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Stupid User Interfaces

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Another example of stupid. (Just in case you haven't had enough today.)

When recently traveling from Columbus to San Francisco, I had to make a stop in Chicago. The trip from Columbus to Chicago is quick and convenient so the biggest complaint that I have is that there isn't any really good way for me to work things out such that I can spend five or six hours in Chicago to visit grandma and Truefitt & Hill before boarding my flight from there to San Francisco.

Having about an hour on the ground between flights, I figured that I had a bit of time to check email. Lacking a data signal on my Nextel BlackBerry device, however, I began to get a bit annoyed. Email was out. SMS/MMS was out. Telephone service was no problem. Push-to-Talk service was no problem. Just no data, of any type.

I popped open my MacBook Pro and found a wireless network I could join. I wasn't much interested in the “value” being offered by a twenty-four-hour pass for WiFi service at O'Hare at “only” $6.95. Nor was I interested in feeding the beast on an ongoing basis—only $9.95 for each of the first months, after which the cost would go to $21.95 per month. That I could use the subscription at “hotel chains like Marriott® and Hilton®, and retail locations like McDonald's® or Coffee Bean & Tea Leaf®.”

The one option available on the free WiFi was checking flight status. Well, why not check it?

So I entered 0451 in the textbox indicated for flight numbers and had the results returned to me:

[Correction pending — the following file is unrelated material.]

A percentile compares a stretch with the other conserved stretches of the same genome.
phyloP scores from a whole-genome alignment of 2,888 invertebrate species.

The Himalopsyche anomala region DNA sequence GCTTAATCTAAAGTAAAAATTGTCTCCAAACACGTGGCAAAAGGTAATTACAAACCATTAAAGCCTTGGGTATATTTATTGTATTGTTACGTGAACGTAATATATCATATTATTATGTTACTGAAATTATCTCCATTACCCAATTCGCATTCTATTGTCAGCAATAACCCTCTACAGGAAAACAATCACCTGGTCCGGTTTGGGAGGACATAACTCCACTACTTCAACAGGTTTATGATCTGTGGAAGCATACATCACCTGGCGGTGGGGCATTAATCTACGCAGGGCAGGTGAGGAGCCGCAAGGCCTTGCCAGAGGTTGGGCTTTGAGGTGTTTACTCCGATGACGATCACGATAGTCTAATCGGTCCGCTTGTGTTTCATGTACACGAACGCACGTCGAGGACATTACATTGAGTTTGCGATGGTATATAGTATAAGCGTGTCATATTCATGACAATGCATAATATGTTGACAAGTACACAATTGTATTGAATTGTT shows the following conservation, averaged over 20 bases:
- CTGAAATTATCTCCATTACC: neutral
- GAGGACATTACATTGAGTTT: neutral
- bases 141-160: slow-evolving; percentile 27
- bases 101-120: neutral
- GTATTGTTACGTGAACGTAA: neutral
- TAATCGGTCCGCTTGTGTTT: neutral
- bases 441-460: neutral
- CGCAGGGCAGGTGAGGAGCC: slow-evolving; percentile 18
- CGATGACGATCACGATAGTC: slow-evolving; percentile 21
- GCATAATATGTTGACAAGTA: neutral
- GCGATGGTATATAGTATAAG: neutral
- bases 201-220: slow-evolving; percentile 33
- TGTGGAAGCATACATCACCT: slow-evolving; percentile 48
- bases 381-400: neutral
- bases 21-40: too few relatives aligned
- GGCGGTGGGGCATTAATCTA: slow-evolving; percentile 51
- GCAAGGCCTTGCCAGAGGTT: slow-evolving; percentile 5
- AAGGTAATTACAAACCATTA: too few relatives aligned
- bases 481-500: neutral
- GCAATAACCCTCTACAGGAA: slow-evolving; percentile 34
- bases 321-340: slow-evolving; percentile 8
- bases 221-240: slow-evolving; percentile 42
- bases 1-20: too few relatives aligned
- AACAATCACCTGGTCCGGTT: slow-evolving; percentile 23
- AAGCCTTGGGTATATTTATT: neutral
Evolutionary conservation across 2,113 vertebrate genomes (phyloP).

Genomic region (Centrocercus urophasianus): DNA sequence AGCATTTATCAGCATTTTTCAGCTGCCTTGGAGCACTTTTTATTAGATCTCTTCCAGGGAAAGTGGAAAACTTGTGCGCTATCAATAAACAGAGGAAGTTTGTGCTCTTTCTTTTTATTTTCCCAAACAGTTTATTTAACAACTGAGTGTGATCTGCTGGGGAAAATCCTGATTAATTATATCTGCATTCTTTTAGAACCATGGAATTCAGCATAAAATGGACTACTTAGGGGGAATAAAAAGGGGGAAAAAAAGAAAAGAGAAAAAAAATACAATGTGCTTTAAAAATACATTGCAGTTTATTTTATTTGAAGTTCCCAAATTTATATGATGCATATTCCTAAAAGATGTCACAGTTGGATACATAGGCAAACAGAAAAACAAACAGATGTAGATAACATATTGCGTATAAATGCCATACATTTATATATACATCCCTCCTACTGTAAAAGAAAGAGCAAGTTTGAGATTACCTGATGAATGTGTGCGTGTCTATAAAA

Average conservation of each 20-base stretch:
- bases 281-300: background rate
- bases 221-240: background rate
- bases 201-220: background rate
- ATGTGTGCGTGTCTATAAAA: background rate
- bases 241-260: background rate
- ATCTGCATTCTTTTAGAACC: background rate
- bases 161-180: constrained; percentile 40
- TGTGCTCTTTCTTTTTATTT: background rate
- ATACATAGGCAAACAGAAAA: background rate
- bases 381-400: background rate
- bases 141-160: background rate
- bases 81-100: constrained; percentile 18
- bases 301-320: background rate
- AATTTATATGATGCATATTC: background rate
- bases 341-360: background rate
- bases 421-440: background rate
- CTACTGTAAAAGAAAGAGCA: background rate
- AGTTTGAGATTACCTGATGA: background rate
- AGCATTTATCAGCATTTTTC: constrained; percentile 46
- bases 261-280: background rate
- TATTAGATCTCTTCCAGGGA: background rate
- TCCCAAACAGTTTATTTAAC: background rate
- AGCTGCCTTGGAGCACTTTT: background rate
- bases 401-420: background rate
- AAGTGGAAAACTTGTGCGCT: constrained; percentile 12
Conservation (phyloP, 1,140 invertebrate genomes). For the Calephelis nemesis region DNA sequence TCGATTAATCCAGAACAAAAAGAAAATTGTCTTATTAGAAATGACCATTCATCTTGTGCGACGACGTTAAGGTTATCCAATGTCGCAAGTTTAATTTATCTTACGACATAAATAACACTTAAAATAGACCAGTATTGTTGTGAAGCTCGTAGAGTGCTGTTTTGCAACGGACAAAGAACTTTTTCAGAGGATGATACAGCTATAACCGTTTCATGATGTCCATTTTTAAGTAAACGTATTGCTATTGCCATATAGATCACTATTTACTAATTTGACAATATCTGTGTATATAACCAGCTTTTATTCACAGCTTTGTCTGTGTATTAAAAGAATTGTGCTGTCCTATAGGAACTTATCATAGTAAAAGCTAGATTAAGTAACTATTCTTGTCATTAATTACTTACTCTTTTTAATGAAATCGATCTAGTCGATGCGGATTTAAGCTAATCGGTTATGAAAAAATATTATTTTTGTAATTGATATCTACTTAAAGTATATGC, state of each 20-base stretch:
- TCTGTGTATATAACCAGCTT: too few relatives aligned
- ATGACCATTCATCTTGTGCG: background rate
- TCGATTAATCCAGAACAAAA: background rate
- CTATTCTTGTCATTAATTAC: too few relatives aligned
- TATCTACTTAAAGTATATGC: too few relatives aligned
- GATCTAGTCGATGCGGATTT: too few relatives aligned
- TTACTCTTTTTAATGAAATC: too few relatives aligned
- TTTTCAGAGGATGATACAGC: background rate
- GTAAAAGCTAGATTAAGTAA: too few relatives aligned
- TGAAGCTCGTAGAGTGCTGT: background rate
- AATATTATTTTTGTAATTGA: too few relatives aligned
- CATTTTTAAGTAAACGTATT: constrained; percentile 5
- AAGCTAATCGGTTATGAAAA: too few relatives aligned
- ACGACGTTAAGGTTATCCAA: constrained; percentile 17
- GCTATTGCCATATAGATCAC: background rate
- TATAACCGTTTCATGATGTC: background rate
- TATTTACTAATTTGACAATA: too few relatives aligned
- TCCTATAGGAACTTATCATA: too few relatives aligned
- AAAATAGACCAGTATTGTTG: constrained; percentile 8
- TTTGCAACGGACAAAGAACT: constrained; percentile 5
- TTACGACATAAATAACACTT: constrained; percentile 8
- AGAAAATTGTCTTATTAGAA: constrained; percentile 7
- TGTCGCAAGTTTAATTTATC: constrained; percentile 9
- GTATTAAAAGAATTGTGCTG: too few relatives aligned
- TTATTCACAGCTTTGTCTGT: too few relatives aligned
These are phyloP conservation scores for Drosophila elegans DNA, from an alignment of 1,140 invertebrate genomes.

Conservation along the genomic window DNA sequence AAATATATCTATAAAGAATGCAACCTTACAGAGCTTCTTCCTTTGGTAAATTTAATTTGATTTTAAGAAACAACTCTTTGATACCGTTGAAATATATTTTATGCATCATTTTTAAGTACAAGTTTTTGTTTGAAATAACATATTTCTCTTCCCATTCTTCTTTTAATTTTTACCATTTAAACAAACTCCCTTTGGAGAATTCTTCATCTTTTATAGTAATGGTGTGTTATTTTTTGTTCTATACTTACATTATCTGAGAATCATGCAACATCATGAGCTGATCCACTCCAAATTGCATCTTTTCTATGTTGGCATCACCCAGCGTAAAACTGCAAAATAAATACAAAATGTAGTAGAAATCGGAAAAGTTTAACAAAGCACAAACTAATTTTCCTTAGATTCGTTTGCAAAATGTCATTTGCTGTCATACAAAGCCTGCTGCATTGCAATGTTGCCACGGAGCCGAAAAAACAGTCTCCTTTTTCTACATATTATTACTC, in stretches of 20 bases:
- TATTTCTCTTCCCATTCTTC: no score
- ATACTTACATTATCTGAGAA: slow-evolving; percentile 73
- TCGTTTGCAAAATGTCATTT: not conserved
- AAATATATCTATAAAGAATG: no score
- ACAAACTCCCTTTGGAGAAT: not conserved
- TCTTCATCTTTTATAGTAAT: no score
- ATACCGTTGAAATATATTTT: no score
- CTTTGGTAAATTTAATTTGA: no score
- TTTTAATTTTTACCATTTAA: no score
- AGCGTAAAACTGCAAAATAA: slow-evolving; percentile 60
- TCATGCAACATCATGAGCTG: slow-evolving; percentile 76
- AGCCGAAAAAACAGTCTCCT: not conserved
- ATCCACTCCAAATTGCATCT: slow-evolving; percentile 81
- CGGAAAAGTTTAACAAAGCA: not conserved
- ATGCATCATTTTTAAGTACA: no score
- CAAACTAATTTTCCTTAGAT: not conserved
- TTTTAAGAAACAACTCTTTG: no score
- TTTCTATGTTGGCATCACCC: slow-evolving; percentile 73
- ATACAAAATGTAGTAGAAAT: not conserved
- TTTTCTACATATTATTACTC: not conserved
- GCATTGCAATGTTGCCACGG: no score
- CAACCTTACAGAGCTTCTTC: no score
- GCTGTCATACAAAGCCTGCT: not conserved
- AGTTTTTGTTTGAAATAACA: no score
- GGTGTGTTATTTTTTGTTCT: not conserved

Grr. Given that I was looking at a printed boarding pass with the carrier and flight number on it, I thought it unlikely that these data were wrong. Much more likely, thought I, was the chances that the software has an absurd user interface. After about fifteen years of developing software professionally and nine years of teaching university computer science students how to program, one develops a certain intuition about what idiocy is at work in the soul of a machine. I entered what was not printed on my ticket, 451.

The result was more encouraging in terms of my likelihood of getting to San Francisco in a timely manner but not any more encouraging about the state of the software I was trying to use.

O FlightView, how do I hate thee? Let me count the ways.

  1. You make me guess that you cannot cope with the flight number that is printed on my ticket, 0451 and have in fact shortened it to 451. Fortunately, I am smarter than you and I can cope. But why is this a problem? It's not like there is only one flight number that American Airlines uses with a leading zero. How many people fly on such flights every day? How does this sort of thing not come up in a test case? Hello? Is this thing on?
  2. You tell me that “1 flight(s) found...” What? You can't tell the difference between “1 flight” and “2 flights” before spewing your results at me? How hard is it, really, to look at the results and formulate some kind of response for a human being that actually uses the language properly? This is utter laziness, once again forcing people using this idiotic software to cope with junk.
  3. You suggest me seriously to suppose that if I leave Chicago at just after ten in the morning, I'm going to arrive at twenty minutes to one in the morning local time. The way I figure, that would be a flight in excess of seventeen hours. I am sure that my flight is not seventeen hours long. No, in fact, my arrival will be 12:37 P.M.. Once again, it's up to me to make sense of nonsense!

There really is no excuse for this sort of thing. If programmers want to be taken seriously by society, they're going to need to quit creating things that reflect so badly upon our profession. On the other hand, maybe the people involved in this whole thing aren't really representative of what's out there in the field broadly. Maybe all of the competent programmers are busy working on systems that actually provide support for flight control.

I hate stupid user interfaces.

Created by cmcurtin
Last modified 2008-04-20 02:53 PM
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